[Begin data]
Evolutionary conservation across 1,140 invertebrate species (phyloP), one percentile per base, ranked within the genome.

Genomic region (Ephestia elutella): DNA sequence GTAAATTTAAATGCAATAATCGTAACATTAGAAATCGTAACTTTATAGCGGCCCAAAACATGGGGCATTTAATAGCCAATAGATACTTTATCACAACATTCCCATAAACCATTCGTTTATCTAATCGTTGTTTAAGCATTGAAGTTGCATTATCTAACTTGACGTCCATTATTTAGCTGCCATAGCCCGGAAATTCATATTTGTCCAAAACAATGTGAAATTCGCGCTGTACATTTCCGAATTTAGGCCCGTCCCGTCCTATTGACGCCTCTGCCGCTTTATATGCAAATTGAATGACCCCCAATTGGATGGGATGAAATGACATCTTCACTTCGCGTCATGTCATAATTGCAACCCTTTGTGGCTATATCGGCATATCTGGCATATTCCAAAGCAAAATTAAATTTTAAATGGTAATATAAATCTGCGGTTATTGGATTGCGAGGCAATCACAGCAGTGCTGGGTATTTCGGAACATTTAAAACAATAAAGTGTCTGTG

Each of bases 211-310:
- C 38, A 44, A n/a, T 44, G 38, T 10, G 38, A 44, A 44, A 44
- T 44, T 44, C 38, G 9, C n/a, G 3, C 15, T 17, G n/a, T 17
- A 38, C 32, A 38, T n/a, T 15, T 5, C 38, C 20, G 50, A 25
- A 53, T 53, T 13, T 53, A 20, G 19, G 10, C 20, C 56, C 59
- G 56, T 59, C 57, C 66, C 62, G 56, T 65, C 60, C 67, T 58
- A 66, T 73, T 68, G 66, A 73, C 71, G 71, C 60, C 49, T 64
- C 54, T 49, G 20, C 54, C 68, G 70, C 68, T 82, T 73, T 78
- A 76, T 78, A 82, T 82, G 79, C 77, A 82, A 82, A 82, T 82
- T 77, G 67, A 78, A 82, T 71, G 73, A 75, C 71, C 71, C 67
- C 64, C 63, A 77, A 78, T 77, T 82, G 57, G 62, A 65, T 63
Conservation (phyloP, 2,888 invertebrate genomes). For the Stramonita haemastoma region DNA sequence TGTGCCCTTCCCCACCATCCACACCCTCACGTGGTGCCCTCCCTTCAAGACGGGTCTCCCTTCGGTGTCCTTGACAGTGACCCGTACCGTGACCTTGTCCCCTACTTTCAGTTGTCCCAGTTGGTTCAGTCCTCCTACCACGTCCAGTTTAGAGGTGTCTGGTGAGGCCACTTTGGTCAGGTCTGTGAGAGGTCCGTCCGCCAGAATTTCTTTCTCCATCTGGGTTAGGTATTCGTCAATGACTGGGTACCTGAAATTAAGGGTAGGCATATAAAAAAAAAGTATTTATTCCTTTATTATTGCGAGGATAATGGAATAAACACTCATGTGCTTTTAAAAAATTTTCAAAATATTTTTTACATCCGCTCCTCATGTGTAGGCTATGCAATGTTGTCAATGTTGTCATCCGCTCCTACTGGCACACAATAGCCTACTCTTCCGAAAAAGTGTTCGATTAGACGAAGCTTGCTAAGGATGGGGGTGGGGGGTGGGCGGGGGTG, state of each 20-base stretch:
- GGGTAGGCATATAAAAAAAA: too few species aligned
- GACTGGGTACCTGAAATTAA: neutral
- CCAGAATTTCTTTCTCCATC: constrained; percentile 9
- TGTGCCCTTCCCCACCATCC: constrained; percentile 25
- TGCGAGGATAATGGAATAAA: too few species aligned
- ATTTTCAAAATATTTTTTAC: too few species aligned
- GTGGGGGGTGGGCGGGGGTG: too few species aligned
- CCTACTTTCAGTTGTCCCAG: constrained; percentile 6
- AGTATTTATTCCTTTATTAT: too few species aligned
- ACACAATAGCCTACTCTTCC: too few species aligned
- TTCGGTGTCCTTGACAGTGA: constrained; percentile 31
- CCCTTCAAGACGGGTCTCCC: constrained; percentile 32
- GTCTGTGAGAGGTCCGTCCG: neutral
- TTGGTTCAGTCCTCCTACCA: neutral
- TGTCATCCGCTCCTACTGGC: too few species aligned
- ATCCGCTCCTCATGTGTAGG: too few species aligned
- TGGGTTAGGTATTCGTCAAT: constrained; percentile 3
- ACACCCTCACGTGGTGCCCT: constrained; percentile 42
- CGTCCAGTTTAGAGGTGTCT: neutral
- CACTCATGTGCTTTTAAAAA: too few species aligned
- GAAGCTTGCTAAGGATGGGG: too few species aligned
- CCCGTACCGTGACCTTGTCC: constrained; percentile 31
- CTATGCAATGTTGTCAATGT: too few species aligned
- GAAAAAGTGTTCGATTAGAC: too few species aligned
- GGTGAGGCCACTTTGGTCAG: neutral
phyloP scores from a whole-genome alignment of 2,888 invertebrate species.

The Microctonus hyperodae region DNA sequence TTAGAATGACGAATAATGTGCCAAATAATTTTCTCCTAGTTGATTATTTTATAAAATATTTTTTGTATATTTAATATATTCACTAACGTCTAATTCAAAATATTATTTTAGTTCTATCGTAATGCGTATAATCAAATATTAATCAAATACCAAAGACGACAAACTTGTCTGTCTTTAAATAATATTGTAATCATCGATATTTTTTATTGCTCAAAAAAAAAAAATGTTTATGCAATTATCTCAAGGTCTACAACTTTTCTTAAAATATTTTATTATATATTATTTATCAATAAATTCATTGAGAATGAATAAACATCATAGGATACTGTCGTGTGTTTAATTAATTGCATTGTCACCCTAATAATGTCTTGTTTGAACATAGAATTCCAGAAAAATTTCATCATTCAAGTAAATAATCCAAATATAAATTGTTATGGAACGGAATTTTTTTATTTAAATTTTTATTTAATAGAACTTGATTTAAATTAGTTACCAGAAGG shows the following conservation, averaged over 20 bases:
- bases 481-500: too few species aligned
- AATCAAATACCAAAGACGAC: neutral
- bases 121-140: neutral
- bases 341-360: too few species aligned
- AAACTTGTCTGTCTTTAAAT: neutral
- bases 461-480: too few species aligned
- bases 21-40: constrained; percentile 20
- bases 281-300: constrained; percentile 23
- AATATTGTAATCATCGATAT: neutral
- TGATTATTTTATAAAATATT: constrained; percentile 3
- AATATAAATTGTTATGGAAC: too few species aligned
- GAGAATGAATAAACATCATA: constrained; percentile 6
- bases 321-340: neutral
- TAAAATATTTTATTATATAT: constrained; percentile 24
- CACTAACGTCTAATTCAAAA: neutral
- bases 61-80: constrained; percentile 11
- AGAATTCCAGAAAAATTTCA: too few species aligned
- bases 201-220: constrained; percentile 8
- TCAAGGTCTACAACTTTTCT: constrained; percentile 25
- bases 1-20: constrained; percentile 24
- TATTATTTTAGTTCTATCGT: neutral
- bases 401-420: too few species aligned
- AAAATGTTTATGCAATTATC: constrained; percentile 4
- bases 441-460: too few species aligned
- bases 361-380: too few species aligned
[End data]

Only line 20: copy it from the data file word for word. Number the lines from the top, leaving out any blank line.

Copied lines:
- ATTTTCAAAATATTTTTTAC: too few species aligned